Regular readers of The Guardian had something of a surprise this week. The nation’s most liberal left-wing newspaper disclosed on its front page that, back in the 19th century, its founding editor had made a fortune from cotton which had been cultivated by slaves. What’s more, it was offering £10million to worthy causes in Jamaica and the American state of South Carolina to help atone for its sins and urging others to do the same. How do you react to this? A typically virtue-signalling gesture that will achieve nothing or a welcome acknowledgement of the horrors inflicted by one of history’s greatest outrages?
The announcement was published almost three years after an investigation into links between the Guardian’s founders and slavery. The Guardian’s owner, the Scott Trust, said the £10m would be invested in projects linked to the slave trade. The paper was founded in 1821 by John Edward Taylor, a cotton merchant whose father had also worked in the textile industry. The investigation concluded that Taylor had indeed had multiple links through partnerships in a cotton manufacturing firm and a cotton merchant company linked to slavery. One of those financiers had tried to claim compensation from the British government in 1835 for what he regarded as the loss of his ‘human property’ which numbered 108. He failed but his partner successfully claimed £1,904 in compensation. That would be worth about £200,000 pounds today. Taylor and at least nine of his 11 backers had links to slavery, principally through the textile industry.
Katherine Viner, the editor in chief of The Guardian, wrote in an editorial the morning the story was published that there was no doubt that the Guardian was founded with money partly derived from slavery, and the links were extensive. She had felt ‘sick to my stomach’ at what it revealed. The price of human flesh on the Mississippi, she wrote, was ‘regulated by the price of cotton in Manchester.’
‘The Manchester Guardian was founded in 1821 in the aftermath of the Peterloo massacre, with an inspiring mission arguing for the right of working people to have parliamentary representation and for the expansion of education to the poor. It was in favour of the abolition of slavery.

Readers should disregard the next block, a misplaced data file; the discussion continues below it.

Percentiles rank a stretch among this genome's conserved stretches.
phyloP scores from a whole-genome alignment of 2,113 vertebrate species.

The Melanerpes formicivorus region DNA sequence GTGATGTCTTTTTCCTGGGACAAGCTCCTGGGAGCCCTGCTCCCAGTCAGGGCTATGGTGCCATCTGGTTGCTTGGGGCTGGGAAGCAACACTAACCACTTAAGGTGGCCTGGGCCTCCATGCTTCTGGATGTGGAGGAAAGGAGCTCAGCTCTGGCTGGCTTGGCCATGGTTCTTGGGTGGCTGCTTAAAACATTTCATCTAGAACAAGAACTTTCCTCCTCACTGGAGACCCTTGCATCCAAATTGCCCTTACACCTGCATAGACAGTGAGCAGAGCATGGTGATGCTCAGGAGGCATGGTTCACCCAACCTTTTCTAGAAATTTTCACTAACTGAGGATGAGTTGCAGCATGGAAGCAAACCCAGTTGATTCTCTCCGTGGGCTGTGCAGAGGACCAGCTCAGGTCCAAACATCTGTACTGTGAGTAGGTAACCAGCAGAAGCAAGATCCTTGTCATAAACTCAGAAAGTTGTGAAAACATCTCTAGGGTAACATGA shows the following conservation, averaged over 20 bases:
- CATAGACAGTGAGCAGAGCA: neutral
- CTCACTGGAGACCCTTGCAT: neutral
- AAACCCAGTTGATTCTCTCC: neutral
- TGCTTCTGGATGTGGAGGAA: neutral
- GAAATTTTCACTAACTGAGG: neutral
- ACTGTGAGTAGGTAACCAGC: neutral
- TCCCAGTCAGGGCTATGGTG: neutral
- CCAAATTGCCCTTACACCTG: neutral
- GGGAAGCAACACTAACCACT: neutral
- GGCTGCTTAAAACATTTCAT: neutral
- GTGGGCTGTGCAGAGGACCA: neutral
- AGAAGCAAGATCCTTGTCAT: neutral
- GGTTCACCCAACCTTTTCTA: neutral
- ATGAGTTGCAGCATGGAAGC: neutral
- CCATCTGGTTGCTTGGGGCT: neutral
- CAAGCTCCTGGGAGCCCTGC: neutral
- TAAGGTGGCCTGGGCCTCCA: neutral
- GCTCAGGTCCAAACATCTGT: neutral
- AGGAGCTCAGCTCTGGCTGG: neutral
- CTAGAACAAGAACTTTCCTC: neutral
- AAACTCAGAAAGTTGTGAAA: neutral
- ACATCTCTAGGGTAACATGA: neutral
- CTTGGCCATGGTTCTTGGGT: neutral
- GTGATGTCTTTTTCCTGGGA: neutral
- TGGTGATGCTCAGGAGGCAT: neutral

‘Yet Taylor, and most of those who lent him money to found the Guardian, profited from cotton, a global industry that was reliant on the systematic enslavement of millions. One of Taylor’s backers was not only a cotton merchant but also co-owner of a sugar plantation in Jamaica where 122 people were enslaved. It’s difficult to avoid the conclusion that these interests may have influenced the paper’s editorial policy.
‘In 1833, when the enslavers demanded a huge payout for giving up their human “property”, a Guardian editorial supported them, arguing: “We are convinced, that no plan for the abolition of slavery could have been worthy … which was not based on the great principles of justice to the planter [that is, the enslaver] as well as to the slave.” Justice to the planter meant a share in a massive £20m gifted by the state; justice to the enslaved meant only freedom, with not a penny in compensation.’
So what should the modern Guardian do about all this?
Viner is in no doubt: ‘It is absolutely right that we apologise for our past, as the Scott Trust is doing today, and that we build relationships with descendant communities where our founders had these connections. The trust will devote funds to community programmes in Jamaica and in the Sea Islands in the US over the next decade, and will fund further research into these histories, including researching the founders of the Observer… As a media organisation, the Guardian will redouble its efforts to change representation in our sector.